SMALL BUT SMART: Miniature intelligent cars provide an eye opener for visitors to the China International Intelligent Industries Expo in Beijing on September 16 (XINHUA)
Driverless vehicles may seem like an outlandish concept to most people, more like something from the movie Transformers than everyday reality. The reality in China, however, is that intelligent vehicles have now developed from a concept to a promising area of scientific research.
The intelligent automobile, also known as robotic or driverless, is an autonomous vehicle capable of fulfilling the transportation functions of a traditional car. A human may choose a destination, but is not required to operate the vehicle.
From October 20-21, the residents of Erdos in Inner Mongolia got a glimpse of the future when a number of driverless vehicles drove through the region as part of the China Intelligent Automobile Challenge. Teams from more than 10 universities and research institutes specialized in the research and development of intelligent automobiles, such as Wuhan University and Xi'an Jiaotong University participated in the event.
Hosted by the National Natural Science Foundation Commission of China (NSFC), this is the third installment of the annual competition. The previous two challenges were held in Xi'an, Shaanxi Province.
"This competition offers a platform for us to demonstrate the latest intelligent automobile technologies, turning research fruits from laboratories into real application," said Zheng Nanning, an academician at the Chinese Academy of Engineering and President of Xi'an Jiaotong University.
The 2011 challenge marked the first time the event was held under real road conditions. The intelligent vehicles were separated into groups of two and competed in seven tests which included identifying traffic signs, avoiding barriers and making a U-turn.
Driverless vehicles have been a dream for many scientists and science fiction writers since the automobile was invented. Countries such as the United States and Germany began researching driverless technologies in the 1980s and China is now trying to catch up.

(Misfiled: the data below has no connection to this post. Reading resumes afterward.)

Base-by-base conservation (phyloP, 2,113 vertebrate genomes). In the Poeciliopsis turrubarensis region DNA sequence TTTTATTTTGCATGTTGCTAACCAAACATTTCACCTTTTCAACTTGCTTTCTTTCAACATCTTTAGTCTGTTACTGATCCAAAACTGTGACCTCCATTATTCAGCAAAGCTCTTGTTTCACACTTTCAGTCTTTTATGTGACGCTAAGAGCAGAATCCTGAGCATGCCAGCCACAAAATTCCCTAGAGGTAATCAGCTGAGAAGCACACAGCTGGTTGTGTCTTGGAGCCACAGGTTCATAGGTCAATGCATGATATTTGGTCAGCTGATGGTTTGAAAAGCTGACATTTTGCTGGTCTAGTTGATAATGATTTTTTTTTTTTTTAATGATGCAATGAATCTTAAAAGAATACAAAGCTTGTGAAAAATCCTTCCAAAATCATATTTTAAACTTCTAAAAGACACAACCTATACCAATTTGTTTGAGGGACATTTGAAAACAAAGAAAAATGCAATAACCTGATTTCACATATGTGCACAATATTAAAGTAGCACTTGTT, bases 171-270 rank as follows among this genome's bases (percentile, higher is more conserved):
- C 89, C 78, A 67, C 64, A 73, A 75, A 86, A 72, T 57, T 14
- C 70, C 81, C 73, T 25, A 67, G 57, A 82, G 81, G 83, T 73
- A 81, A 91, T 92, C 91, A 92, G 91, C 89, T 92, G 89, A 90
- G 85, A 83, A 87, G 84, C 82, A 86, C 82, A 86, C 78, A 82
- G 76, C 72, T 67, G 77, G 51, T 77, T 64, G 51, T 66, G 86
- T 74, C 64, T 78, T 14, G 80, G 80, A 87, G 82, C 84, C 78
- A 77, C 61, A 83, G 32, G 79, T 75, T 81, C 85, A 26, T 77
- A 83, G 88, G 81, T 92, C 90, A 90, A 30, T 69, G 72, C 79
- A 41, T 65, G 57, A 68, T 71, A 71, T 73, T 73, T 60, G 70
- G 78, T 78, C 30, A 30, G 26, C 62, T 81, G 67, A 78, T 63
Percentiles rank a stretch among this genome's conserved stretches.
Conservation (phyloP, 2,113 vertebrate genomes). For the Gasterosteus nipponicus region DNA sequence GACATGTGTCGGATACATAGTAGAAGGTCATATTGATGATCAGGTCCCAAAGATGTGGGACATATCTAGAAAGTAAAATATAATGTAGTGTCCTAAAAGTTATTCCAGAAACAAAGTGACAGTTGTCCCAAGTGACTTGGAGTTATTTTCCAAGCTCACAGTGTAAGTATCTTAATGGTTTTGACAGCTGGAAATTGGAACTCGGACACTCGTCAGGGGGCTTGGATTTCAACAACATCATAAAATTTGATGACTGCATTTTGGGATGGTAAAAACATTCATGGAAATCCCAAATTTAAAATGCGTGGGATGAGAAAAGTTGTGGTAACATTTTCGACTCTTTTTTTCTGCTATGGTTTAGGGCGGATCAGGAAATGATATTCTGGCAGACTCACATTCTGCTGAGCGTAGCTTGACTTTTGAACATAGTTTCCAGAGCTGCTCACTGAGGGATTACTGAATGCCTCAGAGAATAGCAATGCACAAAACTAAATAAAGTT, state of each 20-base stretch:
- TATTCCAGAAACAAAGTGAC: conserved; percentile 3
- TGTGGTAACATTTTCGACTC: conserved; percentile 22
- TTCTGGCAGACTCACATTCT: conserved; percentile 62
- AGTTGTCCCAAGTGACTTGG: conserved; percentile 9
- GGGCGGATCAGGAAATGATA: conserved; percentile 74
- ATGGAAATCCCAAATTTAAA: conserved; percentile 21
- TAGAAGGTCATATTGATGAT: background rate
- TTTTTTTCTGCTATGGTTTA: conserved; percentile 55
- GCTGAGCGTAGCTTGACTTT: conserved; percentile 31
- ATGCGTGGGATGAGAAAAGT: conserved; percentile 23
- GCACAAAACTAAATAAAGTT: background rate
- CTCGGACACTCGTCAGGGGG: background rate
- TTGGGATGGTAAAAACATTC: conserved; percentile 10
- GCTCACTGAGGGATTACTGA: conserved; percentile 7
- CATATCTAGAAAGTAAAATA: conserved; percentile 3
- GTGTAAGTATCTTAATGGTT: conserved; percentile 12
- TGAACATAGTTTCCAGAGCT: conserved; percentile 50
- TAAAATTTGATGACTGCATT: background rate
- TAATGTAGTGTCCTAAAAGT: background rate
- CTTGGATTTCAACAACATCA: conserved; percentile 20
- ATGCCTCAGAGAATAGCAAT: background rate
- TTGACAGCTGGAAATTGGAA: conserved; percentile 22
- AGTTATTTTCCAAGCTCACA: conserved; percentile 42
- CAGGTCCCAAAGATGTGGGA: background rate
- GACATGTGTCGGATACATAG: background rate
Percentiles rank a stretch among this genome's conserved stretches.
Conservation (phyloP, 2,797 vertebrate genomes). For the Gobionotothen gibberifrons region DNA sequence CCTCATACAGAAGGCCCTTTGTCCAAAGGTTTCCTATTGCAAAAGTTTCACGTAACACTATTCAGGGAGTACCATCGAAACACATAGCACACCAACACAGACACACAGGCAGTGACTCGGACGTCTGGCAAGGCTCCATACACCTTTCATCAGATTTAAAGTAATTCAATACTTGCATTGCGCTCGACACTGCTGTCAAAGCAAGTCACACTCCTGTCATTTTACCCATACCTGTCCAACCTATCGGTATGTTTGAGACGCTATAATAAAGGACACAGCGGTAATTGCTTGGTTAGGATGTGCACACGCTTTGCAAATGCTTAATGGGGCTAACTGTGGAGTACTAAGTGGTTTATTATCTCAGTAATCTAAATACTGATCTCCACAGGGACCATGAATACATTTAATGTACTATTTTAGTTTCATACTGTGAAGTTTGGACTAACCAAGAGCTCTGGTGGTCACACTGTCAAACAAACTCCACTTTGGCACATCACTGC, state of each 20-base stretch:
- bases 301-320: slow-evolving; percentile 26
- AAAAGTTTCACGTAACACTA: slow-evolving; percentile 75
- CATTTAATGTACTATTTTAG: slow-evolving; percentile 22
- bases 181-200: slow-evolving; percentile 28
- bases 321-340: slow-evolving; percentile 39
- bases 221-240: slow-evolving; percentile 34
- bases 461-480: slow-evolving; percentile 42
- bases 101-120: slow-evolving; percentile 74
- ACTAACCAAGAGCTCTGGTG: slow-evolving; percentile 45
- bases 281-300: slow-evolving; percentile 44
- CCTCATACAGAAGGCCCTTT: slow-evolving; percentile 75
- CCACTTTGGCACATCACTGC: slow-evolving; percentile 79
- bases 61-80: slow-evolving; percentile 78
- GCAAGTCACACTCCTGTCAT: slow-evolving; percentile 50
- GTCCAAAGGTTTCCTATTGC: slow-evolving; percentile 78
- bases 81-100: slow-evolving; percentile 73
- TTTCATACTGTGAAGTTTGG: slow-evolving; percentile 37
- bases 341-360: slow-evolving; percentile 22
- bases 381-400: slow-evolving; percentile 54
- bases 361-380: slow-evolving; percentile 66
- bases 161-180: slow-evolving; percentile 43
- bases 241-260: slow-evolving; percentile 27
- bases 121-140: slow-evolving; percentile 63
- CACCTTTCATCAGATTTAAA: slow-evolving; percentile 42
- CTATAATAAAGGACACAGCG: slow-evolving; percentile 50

"China's technologies in the field remain underdeveloped, but with more investments and concerted research efforts, huge progress in unmanned vehicles is expected to be made by 2015 and it's very likely that China will soon catch up with the world's leaders in the field," said Zheng.
The goal was set already—by 2015, China should have the technologies for completely automatic unmanned vehicles, which can operate continuously for more than 200 km in a natural environment, and 2,000 km on the expressway.
Dubbed "Outdoor Mobile Robots," driverless automobiles see and respond to the world like human beings. The cameras and sensors in the intelligent automobile are like its eyes while the computer is its brain. Information is collected by the "eyes" and integrated and dealt with by the "brain." By processing information on the vehicle's destination, weather conditions and the movement of other vehicles, the electronic "brain" can make quick decisions on the best route and speed.
Intelligent automobile technology integrates advanced technologies in fields such as cognitive science, computer science and artificial intelligence. Perception of the natural environment and intelligent decision making are two key technologies required for unmanned driving.
The National University of Defense Technology successfully ran its unmanned Hongqi HQ3 automobile for more than 286 km, setting a new record in the country on July 14, 2011.
"Human intervention is less than 1 percent of the total, a percentage smaller than the generally defined standard of 3 percent for autonomy, making China one of the countries with world class intelligent automobile technologies," said Dai Bin, one of the scientists working on the experiment.